Philemon 1:9, 10
Yet for love's sake I rather beseech you, being such an one as Paul the aged, and now also a prisoner of Jesus Christ.
For love's sake I rather beseech thee... for my son Onesimus. Onesimus was a slave - one who in past times had been, as was natural, unmoved by any inspiration to good service - and was "unprofitable." He had been begotten again through the ministry of Paul, and now that he sends him back, he tells Philemon that the new Divine life in him will make him faithful, earnest, and "profitable."
I. TRUTH TRIUMPHS IN TIME. Slavery did not fall at once, nor was polygamy destroyed at once. Revolution would have been the cost of any such attempt. Paul left the cross to do its mighty work. The spirit of the gospel made slavery and polygamy alike impossible, because the cross destroys self, teaches us that we are not our own, and emancipates all who are oppressed through a love which gives itself for others instead of holding them in bondage.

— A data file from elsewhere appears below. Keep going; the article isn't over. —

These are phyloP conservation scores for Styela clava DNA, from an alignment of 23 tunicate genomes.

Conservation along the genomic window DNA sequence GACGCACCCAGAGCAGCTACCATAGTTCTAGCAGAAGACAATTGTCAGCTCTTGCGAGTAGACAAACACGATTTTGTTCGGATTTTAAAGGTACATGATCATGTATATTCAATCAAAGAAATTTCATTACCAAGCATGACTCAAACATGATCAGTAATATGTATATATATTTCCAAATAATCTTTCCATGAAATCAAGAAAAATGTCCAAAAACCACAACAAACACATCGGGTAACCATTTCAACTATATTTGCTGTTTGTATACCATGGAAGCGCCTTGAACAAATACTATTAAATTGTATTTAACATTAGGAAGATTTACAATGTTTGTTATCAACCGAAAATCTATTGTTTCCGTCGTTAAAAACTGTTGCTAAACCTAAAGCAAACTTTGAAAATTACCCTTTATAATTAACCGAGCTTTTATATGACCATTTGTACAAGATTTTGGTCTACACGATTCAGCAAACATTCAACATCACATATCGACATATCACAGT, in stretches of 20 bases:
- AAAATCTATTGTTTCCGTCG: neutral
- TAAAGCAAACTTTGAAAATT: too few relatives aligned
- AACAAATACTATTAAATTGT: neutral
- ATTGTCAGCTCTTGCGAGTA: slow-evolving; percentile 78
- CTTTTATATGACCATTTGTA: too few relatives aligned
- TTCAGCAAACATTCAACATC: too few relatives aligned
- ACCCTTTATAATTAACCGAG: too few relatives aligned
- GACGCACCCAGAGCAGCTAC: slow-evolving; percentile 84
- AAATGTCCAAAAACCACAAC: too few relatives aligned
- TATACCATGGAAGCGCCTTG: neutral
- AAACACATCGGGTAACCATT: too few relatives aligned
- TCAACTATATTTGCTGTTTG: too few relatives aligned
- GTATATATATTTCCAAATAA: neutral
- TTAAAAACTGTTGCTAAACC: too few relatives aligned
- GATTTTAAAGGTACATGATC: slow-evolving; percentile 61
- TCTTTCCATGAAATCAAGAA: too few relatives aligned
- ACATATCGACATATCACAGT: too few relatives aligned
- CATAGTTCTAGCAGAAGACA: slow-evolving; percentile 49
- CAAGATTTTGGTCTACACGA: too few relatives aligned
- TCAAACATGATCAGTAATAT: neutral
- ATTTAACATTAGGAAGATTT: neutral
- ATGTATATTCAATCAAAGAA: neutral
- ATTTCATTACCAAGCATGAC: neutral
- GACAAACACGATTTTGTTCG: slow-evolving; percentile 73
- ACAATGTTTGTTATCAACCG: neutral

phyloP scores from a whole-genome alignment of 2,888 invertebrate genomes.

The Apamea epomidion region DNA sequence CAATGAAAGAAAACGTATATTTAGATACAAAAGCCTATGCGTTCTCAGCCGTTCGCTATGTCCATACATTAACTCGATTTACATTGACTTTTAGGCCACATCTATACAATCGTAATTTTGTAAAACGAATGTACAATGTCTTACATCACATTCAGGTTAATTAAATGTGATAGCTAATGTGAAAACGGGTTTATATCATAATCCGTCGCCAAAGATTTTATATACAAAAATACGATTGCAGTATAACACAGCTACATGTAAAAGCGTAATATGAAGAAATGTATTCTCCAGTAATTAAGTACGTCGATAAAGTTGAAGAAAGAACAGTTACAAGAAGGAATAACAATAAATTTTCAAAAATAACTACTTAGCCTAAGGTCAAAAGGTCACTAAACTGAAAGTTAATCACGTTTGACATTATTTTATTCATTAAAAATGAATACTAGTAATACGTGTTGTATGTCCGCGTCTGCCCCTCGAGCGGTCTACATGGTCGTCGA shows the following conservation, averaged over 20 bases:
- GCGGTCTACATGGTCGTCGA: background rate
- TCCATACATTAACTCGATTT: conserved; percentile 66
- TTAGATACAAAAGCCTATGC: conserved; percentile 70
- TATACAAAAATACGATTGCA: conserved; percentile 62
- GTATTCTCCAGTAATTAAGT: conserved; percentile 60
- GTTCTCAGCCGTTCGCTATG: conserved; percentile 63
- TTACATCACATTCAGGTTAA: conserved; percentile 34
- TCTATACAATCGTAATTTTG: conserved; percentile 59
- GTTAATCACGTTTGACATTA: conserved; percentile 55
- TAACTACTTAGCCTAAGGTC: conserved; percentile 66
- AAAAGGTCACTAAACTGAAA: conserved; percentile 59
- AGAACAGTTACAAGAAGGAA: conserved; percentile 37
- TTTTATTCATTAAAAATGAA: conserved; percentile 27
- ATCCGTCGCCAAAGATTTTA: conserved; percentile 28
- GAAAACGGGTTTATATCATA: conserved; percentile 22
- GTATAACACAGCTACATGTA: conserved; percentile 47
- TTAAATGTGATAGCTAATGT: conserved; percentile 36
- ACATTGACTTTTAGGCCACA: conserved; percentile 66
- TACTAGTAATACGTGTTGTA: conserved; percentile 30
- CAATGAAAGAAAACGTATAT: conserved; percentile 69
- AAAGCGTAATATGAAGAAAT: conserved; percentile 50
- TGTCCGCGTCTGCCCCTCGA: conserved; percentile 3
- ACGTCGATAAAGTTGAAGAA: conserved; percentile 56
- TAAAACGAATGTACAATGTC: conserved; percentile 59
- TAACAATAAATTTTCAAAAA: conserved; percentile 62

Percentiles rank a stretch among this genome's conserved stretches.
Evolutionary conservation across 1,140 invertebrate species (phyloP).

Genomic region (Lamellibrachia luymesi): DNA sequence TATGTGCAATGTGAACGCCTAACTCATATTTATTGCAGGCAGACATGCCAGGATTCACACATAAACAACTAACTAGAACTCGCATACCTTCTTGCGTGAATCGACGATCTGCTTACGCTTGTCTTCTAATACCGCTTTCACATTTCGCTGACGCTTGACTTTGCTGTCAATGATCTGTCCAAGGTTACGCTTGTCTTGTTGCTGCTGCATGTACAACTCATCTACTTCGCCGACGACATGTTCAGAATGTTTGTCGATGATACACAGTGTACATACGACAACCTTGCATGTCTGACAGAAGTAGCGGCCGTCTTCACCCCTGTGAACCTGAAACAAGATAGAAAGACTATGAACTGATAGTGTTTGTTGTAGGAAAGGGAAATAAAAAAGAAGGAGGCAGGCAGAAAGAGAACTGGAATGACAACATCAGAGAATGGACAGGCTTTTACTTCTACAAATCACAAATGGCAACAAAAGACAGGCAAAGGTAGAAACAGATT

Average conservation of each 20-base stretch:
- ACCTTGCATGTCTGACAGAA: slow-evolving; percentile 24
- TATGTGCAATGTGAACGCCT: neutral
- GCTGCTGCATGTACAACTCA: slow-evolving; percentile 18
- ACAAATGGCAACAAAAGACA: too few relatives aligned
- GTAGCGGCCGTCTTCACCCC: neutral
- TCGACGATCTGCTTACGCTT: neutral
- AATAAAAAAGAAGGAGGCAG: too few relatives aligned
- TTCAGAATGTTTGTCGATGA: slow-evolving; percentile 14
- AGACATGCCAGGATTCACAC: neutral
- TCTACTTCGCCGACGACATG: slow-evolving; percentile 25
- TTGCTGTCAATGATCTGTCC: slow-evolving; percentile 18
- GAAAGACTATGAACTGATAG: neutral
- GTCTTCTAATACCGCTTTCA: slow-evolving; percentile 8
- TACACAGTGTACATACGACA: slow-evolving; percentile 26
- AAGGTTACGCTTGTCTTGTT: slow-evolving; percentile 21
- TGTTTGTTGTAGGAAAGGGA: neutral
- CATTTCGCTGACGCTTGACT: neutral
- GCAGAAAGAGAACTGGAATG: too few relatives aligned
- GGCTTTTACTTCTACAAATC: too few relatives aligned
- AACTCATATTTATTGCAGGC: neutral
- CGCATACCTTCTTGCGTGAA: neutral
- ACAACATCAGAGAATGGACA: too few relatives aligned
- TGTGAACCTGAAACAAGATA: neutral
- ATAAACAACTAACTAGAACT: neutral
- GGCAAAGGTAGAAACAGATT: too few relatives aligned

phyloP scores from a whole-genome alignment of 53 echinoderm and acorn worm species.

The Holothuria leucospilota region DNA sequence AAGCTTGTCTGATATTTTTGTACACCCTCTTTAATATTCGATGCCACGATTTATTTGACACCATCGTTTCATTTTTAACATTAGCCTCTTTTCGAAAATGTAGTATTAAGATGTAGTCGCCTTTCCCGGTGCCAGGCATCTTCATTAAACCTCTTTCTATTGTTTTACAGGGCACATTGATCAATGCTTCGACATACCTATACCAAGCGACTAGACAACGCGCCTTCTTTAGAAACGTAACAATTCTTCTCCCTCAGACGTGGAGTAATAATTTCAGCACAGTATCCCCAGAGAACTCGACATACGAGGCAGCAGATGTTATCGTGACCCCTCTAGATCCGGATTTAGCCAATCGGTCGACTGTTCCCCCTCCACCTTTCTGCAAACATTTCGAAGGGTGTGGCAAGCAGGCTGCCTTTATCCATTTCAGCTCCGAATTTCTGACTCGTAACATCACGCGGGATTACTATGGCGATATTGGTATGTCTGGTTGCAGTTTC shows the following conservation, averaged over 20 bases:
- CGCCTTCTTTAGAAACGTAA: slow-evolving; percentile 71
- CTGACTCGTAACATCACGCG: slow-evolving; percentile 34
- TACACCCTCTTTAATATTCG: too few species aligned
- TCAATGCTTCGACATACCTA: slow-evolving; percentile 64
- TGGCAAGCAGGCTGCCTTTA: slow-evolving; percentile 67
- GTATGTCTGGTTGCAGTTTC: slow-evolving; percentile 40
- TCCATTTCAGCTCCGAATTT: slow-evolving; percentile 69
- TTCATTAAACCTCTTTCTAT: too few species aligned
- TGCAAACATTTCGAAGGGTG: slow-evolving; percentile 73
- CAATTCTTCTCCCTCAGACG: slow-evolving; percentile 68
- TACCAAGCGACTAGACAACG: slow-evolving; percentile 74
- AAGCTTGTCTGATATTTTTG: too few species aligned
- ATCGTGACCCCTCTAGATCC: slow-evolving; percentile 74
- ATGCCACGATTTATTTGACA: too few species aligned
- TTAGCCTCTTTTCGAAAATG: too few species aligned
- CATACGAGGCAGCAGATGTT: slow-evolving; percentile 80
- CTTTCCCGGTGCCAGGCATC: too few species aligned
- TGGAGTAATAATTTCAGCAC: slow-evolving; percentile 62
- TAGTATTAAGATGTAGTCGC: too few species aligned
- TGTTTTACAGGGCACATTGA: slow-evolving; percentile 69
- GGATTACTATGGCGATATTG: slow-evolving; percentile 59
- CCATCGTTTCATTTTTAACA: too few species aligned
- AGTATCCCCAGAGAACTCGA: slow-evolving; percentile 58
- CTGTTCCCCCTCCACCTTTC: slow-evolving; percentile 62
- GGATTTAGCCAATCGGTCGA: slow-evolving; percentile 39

II. LOVE IS THE SUPREME COMMAND. He will not enjoin. Men resist orders and commands. They find excuses for inaction, and their pride is hurt. But when love entreats, and when that love is like that of Paul the aged, and Paul a prisoner, and Paul to whom Philemon owed his own self (Ver. 19), we need not wonder that love won the day; so Onesimus would be received back as a servant (a bond-servant), "but above a servant, a brother beloved." - W.M.S.
Parallel VersesKJV: Yet for love's sake I rather beseech thee, being such an one as Paul the aged, and now also a prisoner of Jesus Christ.